Troops were back on the streets of Bangkok today, two years after Thailand was plunged into turmoil by a military coup. But in a twist typical of labyrinthine Thai politics, the soldiers were summoned by the man who most fears an army takeover.
Prime Minister Samak Sundaravej declared a state of emergency after a week of anti-government demonstrations aimed at forcing him out turned violent. One man was killed and dozens of people were injured, several seriously, during clashes between protesters and government supporters.
Thousands of activists from the self-styled People’s Alliance for Democracy (PAD) have occupied the main government compound in Bangkok, erecting barricades of razor wire and car tyres. Riots erupted early today after supporters of Mr Samak took to the streets, vowing to drive them out of the complex. Gangs armed with sticks, knives and slingshots – and some firearms – then chased each other along the capital’s wide boulevards, setting upon anyone they caught.
Mr Samak, whose predecessor, Thaksin Shinawatra, was ousted in the 2006 coup, said the violence – the worst in Bangkok for more than a decade - had left him with no choice. “I did it to solve the problems of the country,” he said. “The softest means available was an emergency decree to end the situation, using the law. I did this to douse the fire, not to cause a fire.”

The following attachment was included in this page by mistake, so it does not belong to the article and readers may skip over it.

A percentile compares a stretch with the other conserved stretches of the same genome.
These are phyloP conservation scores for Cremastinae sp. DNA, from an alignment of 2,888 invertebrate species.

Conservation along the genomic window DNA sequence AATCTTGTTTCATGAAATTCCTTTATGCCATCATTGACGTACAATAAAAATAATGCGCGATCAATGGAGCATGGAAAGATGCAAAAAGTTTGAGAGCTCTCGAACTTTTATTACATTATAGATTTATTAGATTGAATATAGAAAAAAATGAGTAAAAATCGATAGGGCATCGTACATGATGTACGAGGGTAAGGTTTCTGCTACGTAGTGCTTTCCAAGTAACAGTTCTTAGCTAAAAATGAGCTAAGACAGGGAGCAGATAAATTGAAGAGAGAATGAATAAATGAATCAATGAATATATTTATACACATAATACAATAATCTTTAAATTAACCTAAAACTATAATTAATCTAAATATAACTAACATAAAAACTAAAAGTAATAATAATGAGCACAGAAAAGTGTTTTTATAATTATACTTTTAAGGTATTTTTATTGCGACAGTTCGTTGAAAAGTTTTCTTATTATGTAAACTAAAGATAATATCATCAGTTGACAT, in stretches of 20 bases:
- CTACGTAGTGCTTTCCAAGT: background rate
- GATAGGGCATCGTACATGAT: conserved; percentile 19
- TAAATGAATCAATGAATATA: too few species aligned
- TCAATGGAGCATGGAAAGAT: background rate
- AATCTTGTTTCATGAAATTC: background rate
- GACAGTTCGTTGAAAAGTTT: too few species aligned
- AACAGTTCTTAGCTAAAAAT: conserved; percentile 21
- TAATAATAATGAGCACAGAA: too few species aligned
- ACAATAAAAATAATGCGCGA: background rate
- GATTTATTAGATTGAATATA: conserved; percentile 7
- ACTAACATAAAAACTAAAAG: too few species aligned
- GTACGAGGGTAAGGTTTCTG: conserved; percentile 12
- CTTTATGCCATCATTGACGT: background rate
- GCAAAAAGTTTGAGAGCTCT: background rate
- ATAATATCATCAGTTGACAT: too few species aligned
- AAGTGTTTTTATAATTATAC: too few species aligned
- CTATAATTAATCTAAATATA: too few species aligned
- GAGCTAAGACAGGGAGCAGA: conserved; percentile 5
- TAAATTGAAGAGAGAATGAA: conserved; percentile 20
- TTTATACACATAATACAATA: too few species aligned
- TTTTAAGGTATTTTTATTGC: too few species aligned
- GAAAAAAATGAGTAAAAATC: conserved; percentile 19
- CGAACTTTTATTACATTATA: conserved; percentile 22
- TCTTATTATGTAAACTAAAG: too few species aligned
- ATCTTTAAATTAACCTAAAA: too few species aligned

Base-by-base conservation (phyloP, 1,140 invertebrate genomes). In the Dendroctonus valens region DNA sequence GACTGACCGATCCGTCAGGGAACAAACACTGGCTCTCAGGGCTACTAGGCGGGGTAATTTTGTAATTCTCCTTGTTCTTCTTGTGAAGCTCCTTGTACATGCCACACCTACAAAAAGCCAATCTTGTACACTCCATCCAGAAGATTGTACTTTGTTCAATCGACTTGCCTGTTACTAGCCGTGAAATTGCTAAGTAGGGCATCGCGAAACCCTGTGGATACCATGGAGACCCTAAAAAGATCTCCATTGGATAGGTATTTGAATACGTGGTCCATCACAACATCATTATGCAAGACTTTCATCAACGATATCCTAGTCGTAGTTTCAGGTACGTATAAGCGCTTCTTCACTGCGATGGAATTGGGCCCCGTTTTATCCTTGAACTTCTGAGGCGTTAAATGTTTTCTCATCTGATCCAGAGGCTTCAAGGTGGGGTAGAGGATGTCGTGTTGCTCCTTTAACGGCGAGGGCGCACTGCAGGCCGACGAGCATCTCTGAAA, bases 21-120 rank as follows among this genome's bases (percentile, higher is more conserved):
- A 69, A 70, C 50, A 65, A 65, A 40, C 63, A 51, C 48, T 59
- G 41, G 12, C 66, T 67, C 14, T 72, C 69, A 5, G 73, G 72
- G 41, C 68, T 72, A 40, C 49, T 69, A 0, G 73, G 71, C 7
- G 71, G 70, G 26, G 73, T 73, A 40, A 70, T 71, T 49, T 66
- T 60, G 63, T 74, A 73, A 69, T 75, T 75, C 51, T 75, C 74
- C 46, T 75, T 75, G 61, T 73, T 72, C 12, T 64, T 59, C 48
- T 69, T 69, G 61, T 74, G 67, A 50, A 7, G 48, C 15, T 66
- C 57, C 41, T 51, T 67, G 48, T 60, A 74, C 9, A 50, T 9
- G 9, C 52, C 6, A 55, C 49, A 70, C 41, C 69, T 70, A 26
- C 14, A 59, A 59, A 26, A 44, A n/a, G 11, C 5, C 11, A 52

The Prime Minister’s opponents accuse him of being a frontman for Mr Thaksin, who has been living in exile in London, and fled back to England last month to avoid facing corruption charges. Mr Samak has led a six-party coalition since elections were held last December, ending a year of military rule.
Adding to Mr Samak’s woes, Thailand’s Election Commission recommended today that his People’s Power Party be disbanded, because of alleged vote-buying at the election. If the ruling is upheld, following a process expected to last months, the former Bangkok mayor and television chef could be banned from politics for five years.
The anti-government protests have caused havoc, temporarily shutting down three airports in the south last weekend and leaving foreign tourists stranded. Rail services were also affected, and a strike tomorrow could cause further transport disruptions, as well as power and water cuts. Hundreds of schools are planning to close for three days.
The capital is now controlled by the military, which must decide whether to swoop on the government complex. Protesters – many wearing yellow, the King’s colour - said they would not be moving despite the emergency decree. “There are not enough jails to put us all into,” said one PAD leader, Chamlong Srimuang.
Among those expressing defiance was 66-year-old Kaewta Singhasaenee, who clutched a bamboo rod and a helmet. “If they [the military] come, I won’t run,” she declared. “I love my country. I’m an old lady, but I’m strong.”
The military has been given powers to ban public gatherings and impose restrictions on media reports. But the chief of the army, General Anupong Paochinda, promised that troops would not use force to evict the demonstrators. Instead, he said, they would “improve understanding among Thais and make everyone aware that there can still be a peaceful solution through negotiations”.
Mr Paochinda, who took part in the 2006 military takeover, also dismissed speculation that the army was positioning itself to seize power again. “If the military uses force to stage a coup, it will create a lot more problems,” he said.
However, the deployment of troops in a country that has lived through 18 coups since 1932 makes many locals nervous. The key tourism industry will also suffer. South Korea and Singapore yesterday urged their citizens to avoid non-essential travel to Thailand, while Australia and Taiwan stressed the need for extra vigilance.